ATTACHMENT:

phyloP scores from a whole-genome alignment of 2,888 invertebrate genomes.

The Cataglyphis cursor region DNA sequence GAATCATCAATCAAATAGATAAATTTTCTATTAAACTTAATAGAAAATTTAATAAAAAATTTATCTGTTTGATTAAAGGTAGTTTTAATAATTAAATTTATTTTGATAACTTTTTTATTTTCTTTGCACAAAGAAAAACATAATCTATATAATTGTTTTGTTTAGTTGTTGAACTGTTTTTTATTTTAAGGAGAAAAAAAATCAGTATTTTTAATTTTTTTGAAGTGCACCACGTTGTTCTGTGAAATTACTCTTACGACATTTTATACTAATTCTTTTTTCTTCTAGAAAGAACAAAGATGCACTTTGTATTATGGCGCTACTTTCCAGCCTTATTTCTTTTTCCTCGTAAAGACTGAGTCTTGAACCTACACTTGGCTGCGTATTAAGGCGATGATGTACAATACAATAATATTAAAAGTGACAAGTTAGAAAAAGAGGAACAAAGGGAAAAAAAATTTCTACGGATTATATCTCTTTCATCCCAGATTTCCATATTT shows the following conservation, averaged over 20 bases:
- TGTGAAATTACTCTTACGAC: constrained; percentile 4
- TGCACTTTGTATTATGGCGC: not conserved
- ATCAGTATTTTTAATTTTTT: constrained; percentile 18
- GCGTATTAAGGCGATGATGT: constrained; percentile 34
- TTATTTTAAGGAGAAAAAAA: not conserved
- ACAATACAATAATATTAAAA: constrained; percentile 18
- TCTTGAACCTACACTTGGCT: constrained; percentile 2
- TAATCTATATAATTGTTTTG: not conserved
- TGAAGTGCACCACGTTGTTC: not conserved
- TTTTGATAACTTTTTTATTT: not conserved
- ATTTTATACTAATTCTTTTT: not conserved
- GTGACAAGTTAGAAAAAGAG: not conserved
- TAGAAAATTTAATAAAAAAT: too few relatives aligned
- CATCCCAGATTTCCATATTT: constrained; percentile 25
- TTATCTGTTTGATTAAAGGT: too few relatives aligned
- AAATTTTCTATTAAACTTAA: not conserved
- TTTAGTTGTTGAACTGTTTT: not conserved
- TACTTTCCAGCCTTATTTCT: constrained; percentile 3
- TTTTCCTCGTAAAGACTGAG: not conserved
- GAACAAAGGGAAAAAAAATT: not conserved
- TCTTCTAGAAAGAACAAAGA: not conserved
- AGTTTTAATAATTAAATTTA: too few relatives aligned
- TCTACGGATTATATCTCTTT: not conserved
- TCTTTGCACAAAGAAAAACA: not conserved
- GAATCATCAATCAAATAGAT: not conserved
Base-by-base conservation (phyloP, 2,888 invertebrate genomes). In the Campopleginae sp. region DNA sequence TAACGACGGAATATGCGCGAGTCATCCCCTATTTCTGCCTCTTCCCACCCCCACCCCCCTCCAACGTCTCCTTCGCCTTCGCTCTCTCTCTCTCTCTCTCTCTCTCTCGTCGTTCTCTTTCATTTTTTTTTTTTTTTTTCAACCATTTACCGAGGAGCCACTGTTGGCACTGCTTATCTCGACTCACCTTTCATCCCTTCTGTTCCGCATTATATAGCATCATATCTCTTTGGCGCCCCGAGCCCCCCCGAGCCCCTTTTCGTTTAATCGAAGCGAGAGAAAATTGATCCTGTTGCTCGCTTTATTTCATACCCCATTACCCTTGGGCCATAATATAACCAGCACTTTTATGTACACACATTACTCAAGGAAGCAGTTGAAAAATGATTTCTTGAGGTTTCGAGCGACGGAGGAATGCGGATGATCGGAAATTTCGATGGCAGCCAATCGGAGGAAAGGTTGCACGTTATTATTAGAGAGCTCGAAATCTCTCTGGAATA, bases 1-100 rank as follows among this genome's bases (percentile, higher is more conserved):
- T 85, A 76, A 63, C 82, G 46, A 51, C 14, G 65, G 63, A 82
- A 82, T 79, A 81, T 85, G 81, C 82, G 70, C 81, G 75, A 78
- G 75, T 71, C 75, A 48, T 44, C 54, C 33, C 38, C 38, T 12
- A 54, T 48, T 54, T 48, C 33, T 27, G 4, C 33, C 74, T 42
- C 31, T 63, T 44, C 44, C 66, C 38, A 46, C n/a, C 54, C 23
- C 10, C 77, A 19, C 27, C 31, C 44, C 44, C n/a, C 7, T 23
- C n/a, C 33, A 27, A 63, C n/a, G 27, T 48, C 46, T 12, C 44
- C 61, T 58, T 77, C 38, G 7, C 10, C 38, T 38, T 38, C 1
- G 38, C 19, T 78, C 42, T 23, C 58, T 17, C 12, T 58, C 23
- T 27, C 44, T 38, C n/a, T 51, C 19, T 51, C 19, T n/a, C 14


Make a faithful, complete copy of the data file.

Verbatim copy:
phyloP scores from a whole-genome alignment of 2,888 invertebrate genomes.

The Cataglyphis cursor region DNA sequence GAATCATCAATCAAATAGATAAATTTTCTATTAAACTTAATAGAAAATTTAATAAAAAATTTATCTGTTTGATTAAAGGTAGTTTTAATAATTAAATTTATTTTGATAACTTTTTTATTTTCTTTGCACAAAGAAAAACATAATCTATATAATTGTTTTGTTTAGTTGTTGAACTGTTTTTTATTTTAAGGAGAAAAAAAATCAGTATTTTTAATTTTTTTGAAGTGCACCACGTTGTTCTGTGAAATTACTCTTACGACATTTTATACTAATTCTTTTTTCTTCTAGAAAGAACAAAGATGCACTTTGTATTATGGCGCTACTTTCCAGCCTTATTTCTTTTTCCTCGTAAAGACTGAGTCTTGAACCTACACTTGGCTGCGTATTAAGGCGATGATGTACAATACAATAATATTAAAAGTGACAAGTTAGAAAAAGAGGAACAAAGGGAAAAAAAATTTCTACGGATTATATCTCTTTCATCCCAGATTTCCATATTT shows the following conservation, averaged over 20 bases:
- TGTGAAATTACTCTTACGAC: constrained; percentile 4
- TGCACTTTGTATTATGGCGC: not conserved
- ATCAGTATTTTTAATTTTTT: constrained; percentile 18
- GCGTATTAAGGCGATGATGT: constrained; percentile 34
- TTATTTTAAGGAGAAAAAAA: not conserved
- ACAATACAATAATATTAAAA: constrained; percentile 18
- TCTTGAACCTACACTTGGCT: constrained; percentile 2
- TAATCTATATAATTGTTTTG: not conserved
- TGAAGTGCACCACGTTGTTC: not conserved
- TTTTGATAACTTTTTTATTT: not conserved
- ATTTTATACTAATTCTTTTT: not conserved
- GTGACAAGTTAGAAAAAGAG: not conserved
- TAGAAAATTTAATAAAAAAT: too few relatives aligned
- CATCCCAGATTTCCATATTT: constrained; percentile 25
- TTATCTGTTTGATTAAAGGT: too few relatives aligned
- AAATTTTCTATTAAACTTAA: not conserved
- TTTAGTTGTTGAACTGTTTT: not conserved
- TACTTTCCAGCCTTATTTCT: constrained; percentile 3
- TTTTCCTCGTAAAGACTGAG: not conserved
- GAACAAAGGGAAAAAAAATT: not conserved
- TCTTCTAGAAAGAACAAAGA: not conserved
- AGTTTTAATAATTAAATTTA: too few relatives aligned
- TCTACGGATTATATCTCTTT: not conserved
- TCTTTGCACAAAGAAAAACA: not conserved
- GAATCATCAATCAAATAGAT: not conserved
Base-by-base conservation (phyloP, 2,888 invertebrate genomes). In the Campopleginae sp. region DNA sequence TAACGACGGAATATGCGCGAGTCATCCCCTATTTCTGCCTCTTCCCACCCCCACCCCCCTCCAACGTCTCCTTCGCCTTCGCTCTCTCTCTCTCTCTCTCTCTCTCTCGTCGTTCTCTTTCATTTTTTTTTTTTTTTTTCAACCATTTACCGAGGAGCCACTGTTGGCACTGCTTATCTCGACTCACCTTTCATCCCTTCTGTTCCGCATTATATAGCATCATATCTCTTTGGCGCCCCGAGCCCCCCCGAGCCCCTTTTCGTTTAATCGAAGCGAGAGAAAATTGATCCTGTTGCTCGCTTTATTTCATACCCCATTACCCTTGGGCCATAATATAACCAGCACTTTTATGTACACACATTACTCAAGGAAGCAGTTGAAAAATGATTTCTTGAGGTTTCGAGCGACGGAGGAATGCGGATGATCGGAAATTTCGATGGCAGCCAATCGGAGGAAAGGTTGCACGTTATTATTAGAGAGCTCGAAATCTCTCTGGAATA, bases 1-100 rank as follows among this genome's bases (percentile, higher is more conserved):
- T 85, A 76, A 63, C 82, G 46, A 51, C 14, G 65, G 63, A 82
- A 82, T 79, A 81, T 85, G 81, C 82, G 70, C 81, G 75, A 78
- G 75, T 71, C 75, A 48, T 44, C 54, C 33, C 38, C 38, T 12
- A 54, T 48, T 54, T 48, C 33, T 27, G 4, C 33, C 74, T 42
- C 31, T 63, T 44, C 44, C 66, C 38, A 46, C n/a, C 54, C 23
- C 10, C 77, A 19, C 27, C 31, C 44, C 44, C n/a, C 7, T 23
- C n/a, C 33, A 27, A 63, C n/a, G 27, T 48, C 46, T 12, C 44
- C 61, T 58, T 77, C 38, G 7, C 10, C 38, T 38, T 38, C 1
- G 38, C 19, T 78, C 42, T 23, C 58, T 17, C 12, T 58, C 23
- T 27, C 44, T 38, C n/a, T 51, C 19, T 51, C 19, T n/a, C 14